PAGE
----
came easily to me,” he says.

Loubser’s mother is contemporary designer jeweller, Liz Loubser, and his wife, Geraldine Fenn, is also a jeweller and artisan. “Our styles are very different, but our philosophies are generally the same — jewellery for us is a passion rather than just a job, so we spend a lot of time talking about it and bouncing ideas off each other,” Loubser says.

Many jewellers attribute an inspirational piece or design that sparked their interest in this kind of career — not Loubser. Instead, it was the promise or chance of creating something new. “It was more about seeing that there were
so many possibilities in jewellery design that didn’t always get explored,” he says.

Loubser studied art at Stellenbosch, which he credits for the different styles and a more experimental approach to his work. “I like doing things that are quite classic in terms of style and proportion, but have a bit of a twist that makes them more interesting,” he says.

An element of surprise surfaces in most of his work, such as the use of unusual stones in unexpected shapes and colours. We loved the green stone that turned out to be a sapphire! In many of Loubser’s rings, the stones are set off-centre or are mismatched. The designs have an unexpected and beautiful charm.

There’s also a sense of the organic in Loubser’s work: from a fluid, curved piece of coral set in the centre of a drop earring, to the delicately tied thread-ends securing the stones alongside it. It’s a sense of organised chaos or skilled imperfection — a design direction that is fast gaining popularity.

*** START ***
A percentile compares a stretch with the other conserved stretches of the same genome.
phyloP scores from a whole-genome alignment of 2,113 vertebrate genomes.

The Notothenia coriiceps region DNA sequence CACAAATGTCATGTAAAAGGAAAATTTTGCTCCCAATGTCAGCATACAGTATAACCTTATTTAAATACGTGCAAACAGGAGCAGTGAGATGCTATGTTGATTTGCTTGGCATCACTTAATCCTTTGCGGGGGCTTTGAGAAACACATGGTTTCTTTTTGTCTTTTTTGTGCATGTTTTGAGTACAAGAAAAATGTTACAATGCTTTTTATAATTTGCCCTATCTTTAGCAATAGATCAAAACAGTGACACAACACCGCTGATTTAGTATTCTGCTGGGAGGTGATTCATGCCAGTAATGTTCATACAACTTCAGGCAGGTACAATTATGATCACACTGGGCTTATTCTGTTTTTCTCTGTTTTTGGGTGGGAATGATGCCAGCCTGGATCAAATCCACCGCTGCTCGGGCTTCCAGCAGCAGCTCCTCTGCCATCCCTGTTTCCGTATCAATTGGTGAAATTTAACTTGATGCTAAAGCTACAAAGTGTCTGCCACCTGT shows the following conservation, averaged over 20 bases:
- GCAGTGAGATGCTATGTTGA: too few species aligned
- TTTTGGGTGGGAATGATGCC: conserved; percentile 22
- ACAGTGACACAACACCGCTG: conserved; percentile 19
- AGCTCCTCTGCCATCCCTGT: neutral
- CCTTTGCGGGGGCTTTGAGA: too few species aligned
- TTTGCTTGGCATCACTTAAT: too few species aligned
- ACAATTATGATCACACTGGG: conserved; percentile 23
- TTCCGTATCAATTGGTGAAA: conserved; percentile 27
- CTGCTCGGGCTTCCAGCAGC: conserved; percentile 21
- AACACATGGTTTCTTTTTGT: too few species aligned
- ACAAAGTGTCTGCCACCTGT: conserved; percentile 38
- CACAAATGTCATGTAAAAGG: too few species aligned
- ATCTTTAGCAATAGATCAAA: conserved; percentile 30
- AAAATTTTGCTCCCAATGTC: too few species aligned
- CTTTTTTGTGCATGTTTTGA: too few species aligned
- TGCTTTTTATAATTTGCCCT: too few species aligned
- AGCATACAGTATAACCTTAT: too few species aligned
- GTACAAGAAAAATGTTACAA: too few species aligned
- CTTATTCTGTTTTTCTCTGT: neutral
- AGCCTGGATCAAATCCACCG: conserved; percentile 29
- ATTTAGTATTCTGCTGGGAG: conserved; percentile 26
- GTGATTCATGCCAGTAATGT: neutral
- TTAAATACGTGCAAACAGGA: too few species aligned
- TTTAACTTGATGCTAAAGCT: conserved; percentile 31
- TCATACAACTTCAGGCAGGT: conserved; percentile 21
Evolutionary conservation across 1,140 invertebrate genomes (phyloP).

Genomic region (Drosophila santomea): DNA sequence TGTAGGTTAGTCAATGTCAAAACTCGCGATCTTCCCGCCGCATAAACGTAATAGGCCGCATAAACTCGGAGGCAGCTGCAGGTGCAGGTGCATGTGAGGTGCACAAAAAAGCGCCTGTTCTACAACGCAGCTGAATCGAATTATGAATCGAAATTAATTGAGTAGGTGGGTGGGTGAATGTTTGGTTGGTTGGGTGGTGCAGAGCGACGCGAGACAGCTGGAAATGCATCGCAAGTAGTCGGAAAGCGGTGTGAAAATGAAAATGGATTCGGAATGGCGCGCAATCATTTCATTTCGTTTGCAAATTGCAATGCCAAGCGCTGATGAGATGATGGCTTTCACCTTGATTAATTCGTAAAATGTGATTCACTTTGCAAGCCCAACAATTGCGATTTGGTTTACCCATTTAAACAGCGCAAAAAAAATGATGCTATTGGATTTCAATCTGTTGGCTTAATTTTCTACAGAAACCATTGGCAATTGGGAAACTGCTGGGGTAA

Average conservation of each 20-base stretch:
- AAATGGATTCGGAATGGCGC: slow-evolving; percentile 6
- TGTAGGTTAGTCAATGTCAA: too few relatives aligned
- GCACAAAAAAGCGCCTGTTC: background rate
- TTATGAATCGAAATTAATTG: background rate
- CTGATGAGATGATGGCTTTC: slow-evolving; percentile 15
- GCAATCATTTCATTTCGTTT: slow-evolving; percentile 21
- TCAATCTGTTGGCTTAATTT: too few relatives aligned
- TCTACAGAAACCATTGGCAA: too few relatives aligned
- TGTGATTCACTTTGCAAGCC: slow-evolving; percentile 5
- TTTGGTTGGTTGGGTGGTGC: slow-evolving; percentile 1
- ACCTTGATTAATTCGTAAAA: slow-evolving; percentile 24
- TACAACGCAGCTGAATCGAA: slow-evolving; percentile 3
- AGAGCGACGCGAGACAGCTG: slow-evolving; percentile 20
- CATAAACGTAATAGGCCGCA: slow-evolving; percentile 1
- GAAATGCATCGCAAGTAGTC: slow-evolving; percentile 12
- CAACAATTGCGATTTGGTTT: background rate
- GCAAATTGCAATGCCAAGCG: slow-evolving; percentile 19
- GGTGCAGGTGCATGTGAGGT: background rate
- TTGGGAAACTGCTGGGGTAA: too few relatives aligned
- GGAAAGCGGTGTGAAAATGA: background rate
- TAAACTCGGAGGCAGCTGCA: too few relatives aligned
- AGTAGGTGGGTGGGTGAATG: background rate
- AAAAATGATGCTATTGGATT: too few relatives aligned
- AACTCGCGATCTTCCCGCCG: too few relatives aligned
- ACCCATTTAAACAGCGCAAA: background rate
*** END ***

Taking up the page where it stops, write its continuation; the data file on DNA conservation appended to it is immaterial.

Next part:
“I used to get clients wanting more commercial designs, but now people are
more and more open to expressing their own styles, rather than just conforming to what’s out there or in fashion. Once a client understands all the possibilities, they also start enjoying the design process,” he says.

“I try to keep the client as involved as possible, to make sure they have all the
information to make the best choice — I want them to have the piece that’s most right for them. That’s my favourite part of the process — talking to the client and getting them excited about possibilities they didn’t know existed,” he says.

At the end of the day client satisfaction is the most important thing for Loubser. “That goes hand in hand with great craftsmanship and good quality materials,” he says. “That’s the difference between having a passion and just doing a job.”